var (
  buf bytes.Buffer

  queryParams = url.Values{
   "response_type": {"code"},
   "client_id":     {c.ClientID},
   "redirect_uri":  {c.RedirectURL},
   "scope":         {strings.Join(c.Scopes, " ")},
  }
 )

    // ... (PKCE code goes here)

 buf.WriteString(c.AuthURL)
 if strings.Contains(c.AuthURL, "?") {
  buf.WriteByte('&')
 } else {
  buf.WriteByte('?')
 }

 buf.WriteString(queryParams.Encode())
 return buf.String()
}

/callback

main.go

//...
func callback(client acp.Client) func(http.ResponseWriter, *http.Request) {
 return func(writer http.ResponseWriter, request *http.Request) {
  var (
   body          []byte
   err           error
   verfier       *http.Cookie
   verifierValue string
   prettyJSON    bytes.Buffer

   // The request will contain this code to exchange it for an access token.
   code = request.URL.Query().Get("code")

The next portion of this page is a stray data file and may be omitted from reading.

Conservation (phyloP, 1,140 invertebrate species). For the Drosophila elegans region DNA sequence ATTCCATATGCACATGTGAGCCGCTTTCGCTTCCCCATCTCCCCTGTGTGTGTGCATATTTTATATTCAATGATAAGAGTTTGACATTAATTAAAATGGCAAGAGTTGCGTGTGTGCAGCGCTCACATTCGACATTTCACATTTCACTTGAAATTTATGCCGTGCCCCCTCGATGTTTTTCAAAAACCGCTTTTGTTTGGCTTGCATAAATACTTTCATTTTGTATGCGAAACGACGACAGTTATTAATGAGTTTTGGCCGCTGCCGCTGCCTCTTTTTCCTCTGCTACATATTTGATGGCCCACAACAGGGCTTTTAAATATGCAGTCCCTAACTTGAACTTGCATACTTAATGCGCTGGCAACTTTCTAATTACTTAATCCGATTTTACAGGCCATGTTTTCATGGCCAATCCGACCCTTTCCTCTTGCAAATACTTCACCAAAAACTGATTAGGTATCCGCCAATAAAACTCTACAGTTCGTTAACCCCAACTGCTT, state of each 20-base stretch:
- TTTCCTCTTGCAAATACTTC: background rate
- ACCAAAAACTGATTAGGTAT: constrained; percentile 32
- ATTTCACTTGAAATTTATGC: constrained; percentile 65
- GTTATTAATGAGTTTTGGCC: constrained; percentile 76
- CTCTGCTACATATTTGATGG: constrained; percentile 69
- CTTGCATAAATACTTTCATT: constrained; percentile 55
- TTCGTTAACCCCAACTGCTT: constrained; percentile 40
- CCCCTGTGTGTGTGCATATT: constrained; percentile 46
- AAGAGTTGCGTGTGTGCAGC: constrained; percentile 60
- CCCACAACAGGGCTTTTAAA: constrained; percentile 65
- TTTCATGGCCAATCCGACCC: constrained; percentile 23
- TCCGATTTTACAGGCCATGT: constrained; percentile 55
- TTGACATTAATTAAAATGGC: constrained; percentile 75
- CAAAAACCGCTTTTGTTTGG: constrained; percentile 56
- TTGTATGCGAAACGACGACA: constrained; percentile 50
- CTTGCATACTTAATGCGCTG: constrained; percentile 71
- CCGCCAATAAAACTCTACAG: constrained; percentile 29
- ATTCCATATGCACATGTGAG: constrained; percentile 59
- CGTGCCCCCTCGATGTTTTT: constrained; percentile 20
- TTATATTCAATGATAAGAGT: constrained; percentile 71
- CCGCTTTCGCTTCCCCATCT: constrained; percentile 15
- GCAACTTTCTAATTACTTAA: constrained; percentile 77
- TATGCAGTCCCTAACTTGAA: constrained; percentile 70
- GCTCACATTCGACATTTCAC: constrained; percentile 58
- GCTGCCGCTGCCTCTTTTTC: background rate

)

  // ... (PKCE code goes here)

  // Exchange code for an access token, include code verifier to validate it against challenge in Cloudentity.
  if body, err = client.Exchange(code, verifierValue); err != nil {
   log.Printf("%v\n", err)
   return
  }

  if err = json.Indent(&prettyJSON, body, "", "\t"); err != nil {
   log.Printf("error while decoding successful body response: %v\n", err)
   return
  }

  if _, err = fmt.Fprint(writer, prettyJSON.String()); err != nil {
   log.Printf("error while writting successful body response: %v\n", err)
   return
  }
 }
}
//...

/callback is called by Cloudentity once the user authenticates correctly. Cloudentity sends the code, which we need to exchange for an access token by invoking the client.Exchange function.

Enable PKCE

  1. Go to Auth Settings > OAuth > General.

  2. Enable Enforce PKCE for all clients under Authorization code.

Test PKCE

  1. Start the sample application with command

     ./sample-go-mtls-oauth-client --clientId <client_id> --key certs/server-key.pem -cert certs/cert.pem -issuerUrl https://localhost:8443/default/<workspace_id> -port 18888 -pkce
    
  2. Repeat the steps taken in Testing sample client against Cloudentity.

Add PKCE to Login Endpoint

  1. Create a random code verifier and generate a challenge code out of it.

  2. Add the challenge code and the secure cookie with the code verifier to the authorization call.

    main.go

    func login(writer http.ResponseWriter, request *http.Request) {